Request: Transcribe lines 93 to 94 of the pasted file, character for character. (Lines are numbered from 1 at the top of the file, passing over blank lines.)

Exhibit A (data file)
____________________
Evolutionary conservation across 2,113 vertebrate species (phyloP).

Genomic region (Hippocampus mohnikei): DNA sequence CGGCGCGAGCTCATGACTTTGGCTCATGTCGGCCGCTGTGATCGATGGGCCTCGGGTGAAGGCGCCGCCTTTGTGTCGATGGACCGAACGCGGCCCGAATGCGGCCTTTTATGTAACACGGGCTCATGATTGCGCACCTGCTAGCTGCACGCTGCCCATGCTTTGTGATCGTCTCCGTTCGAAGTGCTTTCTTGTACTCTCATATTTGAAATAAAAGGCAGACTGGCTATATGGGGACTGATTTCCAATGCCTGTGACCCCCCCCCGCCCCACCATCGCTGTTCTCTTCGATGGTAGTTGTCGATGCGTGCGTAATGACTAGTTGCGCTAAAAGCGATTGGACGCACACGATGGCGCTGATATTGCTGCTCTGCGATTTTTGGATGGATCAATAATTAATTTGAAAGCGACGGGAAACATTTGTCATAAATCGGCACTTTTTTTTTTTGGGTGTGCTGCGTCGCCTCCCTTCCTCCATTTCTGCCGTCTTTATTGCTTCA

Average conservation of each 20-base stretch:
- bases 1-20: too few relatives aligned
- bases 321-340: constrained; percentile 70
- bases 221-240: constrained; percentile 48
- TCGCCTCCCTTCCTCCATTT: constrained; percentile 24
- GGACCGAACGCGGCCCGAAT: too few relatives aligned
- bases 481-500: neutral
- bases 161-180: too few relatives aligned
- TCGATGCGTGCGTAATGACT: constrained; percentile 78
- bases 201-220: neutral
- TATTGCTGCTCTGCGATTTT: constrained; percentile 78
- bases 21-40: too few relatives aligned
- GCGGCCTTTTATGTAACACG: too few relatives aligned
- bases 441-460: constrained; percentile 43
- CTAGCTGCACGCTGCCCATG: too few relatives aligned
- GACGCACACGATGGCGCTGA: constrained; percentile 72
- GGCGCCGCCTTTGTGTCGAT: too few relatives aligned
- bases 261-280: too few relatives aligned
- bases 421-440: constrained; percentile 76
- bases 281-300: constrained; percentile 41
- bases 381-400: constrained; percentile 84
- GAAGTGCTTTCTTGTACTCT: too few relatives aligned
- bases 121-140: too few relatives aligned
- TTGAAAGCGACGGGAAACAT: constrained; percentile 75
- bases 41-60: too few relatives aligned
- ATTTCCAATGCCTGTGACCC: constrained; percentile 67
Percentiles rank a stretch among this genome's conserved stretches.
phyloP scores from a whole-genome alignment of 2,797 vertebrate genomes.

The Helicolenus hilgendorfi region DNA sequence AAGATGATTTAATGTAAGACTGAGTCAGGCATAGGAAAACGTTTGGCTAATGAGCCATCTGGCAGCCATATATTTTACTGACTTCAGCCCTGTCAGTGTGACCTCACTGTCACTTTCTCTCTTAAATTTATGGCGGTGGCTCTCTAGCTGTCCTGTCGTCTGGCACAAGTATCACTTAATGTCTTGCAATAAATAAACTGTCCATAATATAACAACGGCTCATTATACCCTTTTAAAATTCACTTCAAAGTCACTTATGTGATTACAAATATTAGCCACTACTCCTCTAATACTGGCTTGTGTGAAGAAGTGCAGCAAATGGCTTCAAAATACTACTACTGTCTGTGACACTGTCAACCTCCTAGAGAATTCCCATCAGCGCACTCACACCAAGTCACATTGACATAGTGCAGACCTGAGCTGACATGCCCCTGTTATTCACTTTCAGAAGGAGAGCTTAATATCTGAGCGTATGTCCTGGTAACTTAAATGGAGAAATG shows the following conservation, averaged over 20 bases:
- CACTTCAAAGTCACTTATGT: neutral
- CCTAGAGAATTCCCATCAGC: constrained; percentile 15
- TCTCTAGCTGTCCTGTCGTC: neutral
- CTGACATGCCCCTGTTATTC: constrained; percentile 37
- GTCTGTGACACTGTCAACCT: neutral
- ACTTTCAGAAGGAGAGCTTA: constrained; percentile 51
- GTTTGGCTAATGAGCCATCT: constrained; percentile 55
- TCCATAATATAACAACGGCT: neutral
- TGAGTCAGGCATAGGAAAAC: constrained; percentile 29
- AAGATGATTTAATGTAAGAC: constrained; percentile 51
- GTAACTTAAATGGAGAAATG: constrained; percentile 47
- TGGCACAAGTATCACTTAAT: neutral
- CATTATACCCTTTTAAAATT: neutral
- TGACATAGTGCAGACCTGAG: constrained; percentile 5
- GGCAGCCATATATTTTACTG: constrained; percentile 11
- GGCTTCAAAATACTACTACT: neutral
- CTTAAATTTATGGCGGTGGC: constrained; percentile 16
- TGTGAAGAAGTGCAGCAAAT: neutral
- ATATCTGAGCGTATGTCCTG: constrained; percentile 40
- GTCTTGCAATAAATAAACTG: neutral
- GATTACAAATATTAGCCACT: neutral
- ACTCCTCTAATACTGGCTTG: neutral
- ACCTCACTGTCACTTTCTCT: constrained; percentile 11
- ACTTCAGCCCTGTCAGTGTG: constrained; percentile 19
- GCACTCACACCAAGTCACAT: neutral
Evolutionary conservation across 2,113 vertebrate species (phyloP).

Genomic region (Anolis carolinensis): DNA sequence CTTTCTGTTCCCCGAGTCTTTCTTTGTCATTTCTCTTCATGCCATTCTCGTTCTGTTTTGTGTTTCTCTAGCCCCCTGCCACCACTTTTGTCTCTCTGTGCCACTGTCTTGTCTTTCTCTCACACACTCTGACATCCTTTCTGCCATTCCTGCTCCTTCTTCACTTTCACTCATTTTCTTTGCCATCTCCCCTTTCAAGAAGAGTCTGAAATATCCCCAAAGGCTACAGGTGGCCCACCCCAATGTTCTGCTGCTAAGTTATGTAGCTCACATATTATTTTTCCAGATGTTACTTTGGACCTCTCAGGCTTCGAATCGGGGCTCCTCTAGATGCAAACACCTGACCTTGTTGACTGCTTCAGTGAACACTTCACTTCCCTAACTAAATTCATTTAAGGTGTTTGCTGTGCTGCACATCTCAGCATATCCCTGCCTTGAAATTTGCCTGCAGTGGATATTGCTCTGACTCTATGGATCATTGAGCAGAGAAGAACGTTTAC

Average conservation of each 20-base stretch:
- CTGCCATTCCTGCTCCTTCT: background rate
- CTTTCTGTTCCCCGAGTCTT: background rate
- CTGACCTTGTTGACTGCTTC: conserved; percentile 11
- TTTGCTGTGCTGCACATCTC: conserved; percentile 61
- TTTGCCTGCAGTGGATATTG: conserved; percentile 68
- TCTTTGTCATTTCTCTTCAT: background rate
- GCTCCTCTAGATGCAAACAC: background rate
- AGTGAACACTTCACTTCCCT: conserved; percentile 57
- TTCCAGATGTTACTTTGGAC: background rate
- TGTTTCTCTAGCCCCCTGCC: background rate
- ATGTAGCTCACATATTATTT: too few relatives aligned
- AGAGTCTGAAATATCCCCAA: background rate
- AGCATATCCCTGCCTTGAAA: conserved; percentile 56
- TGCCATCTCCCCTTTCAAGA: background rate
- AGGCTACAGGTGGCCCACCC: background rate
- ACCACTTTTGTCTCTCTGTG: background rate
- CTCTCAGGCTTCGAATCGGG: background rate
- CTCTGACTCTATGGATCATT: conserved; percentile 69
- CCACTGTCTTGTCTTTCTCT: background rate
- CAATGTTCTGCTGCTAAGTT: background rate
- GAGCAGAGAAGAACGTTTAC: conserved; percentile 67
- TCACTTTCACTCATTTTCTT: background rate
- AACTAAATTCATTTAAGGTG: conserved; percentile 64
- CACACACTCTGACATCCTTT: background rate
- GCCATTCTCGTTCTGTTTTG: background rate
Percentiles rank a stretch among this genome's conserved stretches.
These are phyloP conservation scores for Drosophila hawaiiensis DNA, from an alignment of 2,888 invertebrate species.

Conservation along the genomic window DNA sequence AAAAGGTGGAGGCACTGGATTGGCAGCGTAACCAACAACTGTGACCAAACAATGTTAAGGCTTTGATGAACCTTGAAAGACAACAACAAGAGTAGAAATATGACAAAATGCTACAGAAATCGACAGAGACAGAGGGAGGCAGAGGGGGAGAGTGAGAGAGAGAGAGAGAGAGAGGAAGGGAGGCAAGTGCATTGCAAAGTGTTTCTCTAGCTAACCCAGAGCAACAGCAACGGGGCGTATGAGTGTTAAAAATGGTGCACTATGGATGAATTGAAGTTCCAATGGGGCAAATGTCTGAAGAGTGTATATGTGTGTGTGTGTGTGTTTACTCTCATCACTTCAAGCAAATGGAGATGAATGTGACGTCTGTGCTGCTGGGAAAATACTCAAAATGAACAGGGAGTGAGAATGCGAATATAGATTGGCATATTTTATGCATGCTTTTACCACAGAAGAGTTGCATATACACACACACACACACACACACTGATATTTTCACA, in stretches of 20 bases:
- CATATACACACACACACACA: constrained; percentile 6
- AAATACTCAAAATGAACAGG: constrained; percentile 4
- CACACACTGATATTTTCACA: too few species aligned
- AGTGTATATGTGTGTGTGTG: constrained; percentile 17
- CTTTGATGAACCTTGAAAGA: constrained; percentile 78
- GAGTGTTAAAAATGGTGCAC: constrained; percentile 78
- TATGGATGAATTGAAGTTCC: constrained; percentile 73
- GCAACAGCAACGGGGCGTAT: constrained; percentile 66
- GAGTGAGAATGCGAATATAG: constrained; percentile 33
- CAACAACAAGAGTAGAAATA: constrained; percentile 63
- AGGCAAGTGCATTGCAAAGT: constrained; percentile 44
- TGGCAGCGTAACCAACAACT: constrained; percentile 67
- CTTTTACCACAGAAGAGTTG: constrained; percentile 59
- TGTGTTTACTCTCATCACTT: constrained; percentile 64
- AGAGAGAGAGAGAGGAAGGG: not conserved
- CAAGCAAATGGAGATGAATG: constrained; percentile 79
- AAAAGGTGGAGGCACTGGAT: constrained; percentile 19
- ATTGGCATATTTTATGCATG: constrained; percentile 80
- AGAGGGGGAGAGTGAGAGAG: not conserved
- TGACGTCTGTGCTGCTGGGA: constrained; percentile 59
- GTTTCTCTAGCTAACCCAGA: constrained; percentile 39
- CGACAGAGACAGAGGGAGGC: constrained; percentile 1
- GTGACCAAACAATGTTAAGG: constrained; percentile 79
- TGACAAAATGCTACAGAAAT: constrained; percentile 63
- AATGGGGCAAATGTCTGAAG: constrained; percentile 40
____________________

- GAGTGTTAAAAATGGTGCAC: constrained; percentile 78
- TATGGATGAATTGAAGTTCC: constrained; percentile 73